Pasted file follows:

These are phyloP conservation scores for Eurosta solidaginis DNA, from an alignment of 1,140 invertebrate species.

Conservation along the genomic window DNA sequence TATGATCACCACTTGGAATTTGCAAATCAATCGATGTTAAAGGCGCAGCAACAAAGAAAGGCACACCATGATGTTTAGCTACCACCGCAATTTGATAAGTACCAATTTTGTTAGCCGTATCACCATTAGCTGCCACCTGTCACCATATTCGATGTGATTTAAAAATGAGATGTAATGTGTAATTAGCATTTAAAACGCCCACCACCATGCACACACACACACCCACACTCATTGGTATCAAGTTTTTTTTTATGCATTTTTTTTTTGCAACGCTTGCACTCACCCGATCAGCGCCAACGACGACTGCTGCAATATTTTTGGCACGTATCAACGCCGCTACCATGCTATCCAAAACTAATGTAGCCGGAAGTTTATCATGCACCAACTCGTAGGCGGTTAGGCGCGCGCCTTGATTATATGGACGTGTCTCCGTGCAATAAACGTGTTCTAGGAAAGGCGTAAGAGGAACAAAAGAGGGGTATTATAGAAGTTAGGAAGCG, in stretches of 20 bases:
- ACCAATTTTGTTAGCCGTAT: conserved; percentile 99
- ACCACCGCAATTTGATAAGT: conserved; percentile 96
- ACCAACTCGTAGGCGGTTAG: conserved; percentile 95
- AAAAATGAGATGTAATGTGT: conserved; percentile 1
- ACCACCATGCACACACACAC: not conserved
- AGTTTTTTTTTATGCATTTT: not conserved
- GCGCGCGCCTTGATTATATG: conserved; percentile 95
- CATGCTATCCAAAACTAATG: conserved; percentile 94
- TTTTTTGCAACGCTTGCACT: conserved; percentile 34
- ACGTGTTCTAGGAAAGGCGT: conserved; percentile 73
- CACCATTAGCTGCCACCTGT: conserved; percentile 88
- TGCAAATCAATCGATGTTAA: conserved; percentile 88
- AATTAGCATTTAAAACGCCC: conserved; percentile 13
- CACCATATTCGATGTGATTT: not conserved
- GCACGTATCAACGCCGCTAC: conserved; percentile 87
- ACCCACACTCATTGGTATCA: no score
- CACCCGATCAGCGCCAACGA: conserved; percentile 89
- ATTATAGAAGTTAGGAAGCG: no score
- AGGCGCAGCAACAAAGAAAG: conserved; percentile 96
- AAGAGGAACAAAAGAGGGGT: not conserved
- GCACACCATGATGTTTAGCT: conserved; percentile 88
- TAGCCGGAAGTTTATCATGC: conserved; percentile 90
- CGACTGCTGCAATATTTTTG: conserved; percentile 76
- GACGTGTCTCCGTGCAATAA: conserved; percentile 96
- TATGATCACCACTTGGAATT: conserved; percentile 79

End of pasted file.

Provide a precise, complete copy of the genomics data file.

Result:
These are phyloP conservation scores for Eurosta solidaginis DNA, from an alignment of 1,140 invertebrate species.

Conservation along the genomic window DNA sequence TATGATCACCACTTGGAATTTGCAAATCAATCGATGTTAAAGGCGCAGCAACAAAGAAAGGCACACCATGATGTTTAGCTACCACCGCAATTTGATAAGTACCAATTTTGTTAGCCGTATCACCATTAGCTGCCACCTGTCACCATATTCGATGTGATTTAAAAATGAGATGTAATGTGTAATTAGCATTTAAAACGCCCACCACCATGCACACACACACACCCACACTCATTGGTATCAAGTTTTTTTTTATGCATTTTTTTTTTGCAACGCTTGCACTCACCCGATCAGCGCCAACGACGACTGCTGCAATATTTTTGGCACGTATCAACGCCGCTACCATGCTATCCAAAACTAATGTAGCCGGAAGTTTATCATGCACCAACTCGTAGGCGGTTAGGCGCGCGCCTTGATTATATGGACGTGTCTCCGTGCAATAAACGTGTTCTAGGAAAGGCGTAAGAGGAACAAAAGAGGGGTATTATAGAAGTTAGGAAGCG, in stretches of 20 bases:
- ACCAATTTTGTTAGCCGTAT: conserved; percentile 99
- ACCACCGCAATTTGATAAGT: conserved; percentile 96
- ACCAACTCGTAGGCGGTTAG: conserved; percentile 95
- AAAAATGAGATGTAATGTGT: conserved; percentile 1
- ACCACCATGCACACACACAC: not conserved
- AGTTTTTTTTTATGCATTTT: not conserved
- GCGCGCGCCTTGATTATATG: conserved; percentile 95
- CATGCTATCCAAAACTAATG: conserved; percentile 94
- TTTTTTGCAACGCTTGCACT: conserved; percentile 34
- ACGTGTTCTAGGAAAGGCGT: conserved; percentile 73
- CACCATTAGCTGCCACCTGT: conserved; percentile 88
- TGCAAATCAATCGATGTTAA: conserved; percentile 88
- AATTAGCATTTAAAACGCCC: conserved; percentile 13
- CACCATATTCGATGTGATTT: not conserved
- GCACGTATCAACGCCGCTAC: conserved; percentile 87
- ACCCACACTCATTGGTATCA: no score
- CACCCGATCAGCGCCAACGA: conserved; percentile 89
- ATTATAGAAGTTAGGAAGCG: no score
- AGGCGCAGCAACAAAGAAAG: conserved; percentile 96
- AAGAGGAACAAAAGAGGGGT: not conserved
- GCACACCATGATGTTTAGCT: conserved; percentile 88
- TAGCCGGAAGTTTATCATGC: conserved; percentile 90
- CGACTGCTGCAATATTTTTG: conserved; percentile 76
- GACGTGTCTCCGTGCAATAA: conserved; percentile 96
- TATGATCACCACTTGGAATT: conserved; percentile 79